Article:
Wheather US President Donald Trump is winning or North Korea's Supreme Leader, Kim Jong-un, is a matter of debate because the final deal has yet to be clinched. But one thing is sure, Donald’s way of doing things has got him much more of a payoff than his predecessors have managed.
So, the obvious follow-up question is: Are the Trump tactics working successfully on China as well? Has his strategy of hitting China with a massive dose of tariffs succeeded in bringing Beijing to heel?
Beijing now faces tariffs on $150 billion worth of products, though it has announced counter-duties, there are limits to what it can do for the simple reason that it imports far less from the US than it exports. US exports to China are just $130 billion while the US imports $506 billion worth of goods.
China needs US?
The answer there is more complicated. Many wonder whether China is playing the Americans, as it has done for the past four decades. But there are compelling reasons for China to meet the American demands of opening up its economy and these are actually overwhelmingly domestic.
China’s financial sector is in a bad shape. Earlier this year in January, the head of the China Banking Regulatory Commission Guo Shuqing pointed out that banking assets comprised 80 per cent of China’s total financial assets and so there was need to lower their risk.
In the past year, the regulators had focused on interbank business, wealth management products and off-balance sheet activity. To stave off the risks, the government has been taking stringent measures to regulate banking, securities and insurance industries, levying heavy fines on those charged with wrong-doing.
Guo, who is now the head of a combined Banking and Insurance Regulatory Commission, as well as the Secretary of the Communist Party within the People’s Bank of China, warned of the dangers, both obvious and hidden, in the coming period.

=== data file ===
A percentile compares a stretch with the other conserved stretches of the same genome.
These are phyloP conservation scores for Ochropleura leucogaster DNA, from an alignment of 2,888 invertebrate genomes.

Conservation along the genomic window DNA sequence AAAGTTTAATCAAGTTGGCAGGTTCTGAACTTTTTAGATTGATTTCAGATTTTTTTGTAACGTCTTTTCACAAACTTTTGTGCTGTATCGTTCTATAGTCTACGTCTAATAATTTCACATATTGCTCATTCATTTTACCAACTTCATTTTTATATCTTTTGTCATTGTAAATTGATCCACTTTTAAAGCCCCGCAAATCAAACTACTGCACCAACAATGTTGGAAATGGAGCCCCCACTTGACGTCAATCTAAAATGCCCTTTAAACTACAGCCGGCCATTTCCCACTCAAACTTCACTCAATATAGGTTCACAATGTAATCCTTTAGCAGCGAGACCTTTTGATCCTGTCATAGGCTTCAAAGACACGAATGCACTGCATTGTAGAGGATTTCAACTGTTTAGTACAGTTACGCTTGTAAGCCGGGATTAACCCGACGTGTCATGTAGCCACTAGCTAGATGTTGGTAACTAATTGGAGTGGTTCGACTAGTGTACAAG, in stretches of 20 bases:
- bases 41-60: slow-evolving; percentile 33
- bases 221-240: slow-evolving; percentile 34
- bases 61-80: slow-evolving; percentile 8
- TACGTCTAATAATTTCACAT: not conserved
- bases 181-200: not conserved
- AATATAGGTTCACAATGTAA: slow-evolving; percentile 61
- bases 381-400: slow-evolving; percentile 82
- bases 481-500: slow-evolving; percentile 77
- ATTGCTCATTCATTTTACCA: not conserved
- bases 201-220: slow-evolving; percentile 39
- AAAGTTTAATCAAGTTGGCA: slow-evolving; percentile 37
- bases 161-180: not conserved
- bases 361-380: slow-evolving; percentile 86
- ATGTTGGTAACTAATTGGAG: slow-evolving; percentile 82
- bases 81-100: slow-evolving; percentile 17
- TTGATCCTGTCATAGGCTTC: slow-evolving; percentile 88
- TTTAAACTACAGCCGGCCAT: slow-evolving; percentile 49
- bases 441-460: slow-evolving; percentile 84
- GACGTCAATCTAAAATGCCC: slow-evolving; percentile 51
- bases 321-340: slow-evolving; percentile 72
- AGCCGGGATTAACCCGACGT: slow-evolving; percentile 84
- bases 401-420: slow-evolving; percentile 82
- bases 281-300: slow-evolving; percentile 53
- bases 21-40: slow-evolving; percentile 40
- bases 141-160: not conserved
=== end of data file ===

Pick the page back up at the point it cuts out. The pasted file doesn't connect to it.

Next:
One of the big priorities of President Xi Jinping's government is the need to clean up the financial sector and ensure that it will not implode, taking the Chinese economy along with it.
But financial risks are just one aspect of the situation, China’s economy is also slowing down over the years, resulting in rising fiscal deficits and lower employment in the manufacturing industries. In 2017, China’s fiscal deficit — the difference between government revenue and expenditure — reached some $478 billion.
Jobs on a decline
Further, there has been a withdrawal of foreign investments, fed up with the manner in which the playing field is tilted against them in the country. Employment has been generally declining in the manufacturing sector, but the decline has been most marked in foreign investment industries.
In the recent period, China’s exports have been declining and it is actually becoming more dependent on exporting to the US. The bulk of its foreign trade surplus comes from the US and in the past decade, the US accounted for over 50 per cent of its exports.
Xi promised action
So, speaking at the Boao Forum earlier this month, Xi declared that China will not only ensure that its door will not close “but will only open wider.” He has promised action this year itself to open the financial sector, something that was hinted at last October around the time of Trump’s visit to China.
He has promised reform in the automotive sector which is the cause of considerable heartburn among foreign auto-makers. China will also boost its imports all around this year itself.
Following the Boao Forum, China announced that the entire island of Hainan, roughly the size of Kerala, would become a free trade zone and welcomed foreign multinationals to establish their regional and global headquarters there.
Aware of that some of these economic challenges could emerge as dangerous risks, Xi has been pushing for economic reforms. In 2013, the 3rd Plenum of the Communist Party had called for markets playing the decisive role in the country’s economy. Plans were made to set up free trade zones and provide greater market access to trade partners.
However, Xi faced headwinds that prevented the reforms from being followed through, corrupt officials and vested interests blocked change.
This was a major reason that he pushed through measures that provided him the option of having a third term as the president of the country last year. Four years down the line, it's clear now that Xi has consolidated his authority and China is now set to move on his reform agenda.
Ironically, in this, the American pressure actually comes to his aid as he can now rally the country to take measures to deal with the so-called American threats.
(Courtesy of Mail Today)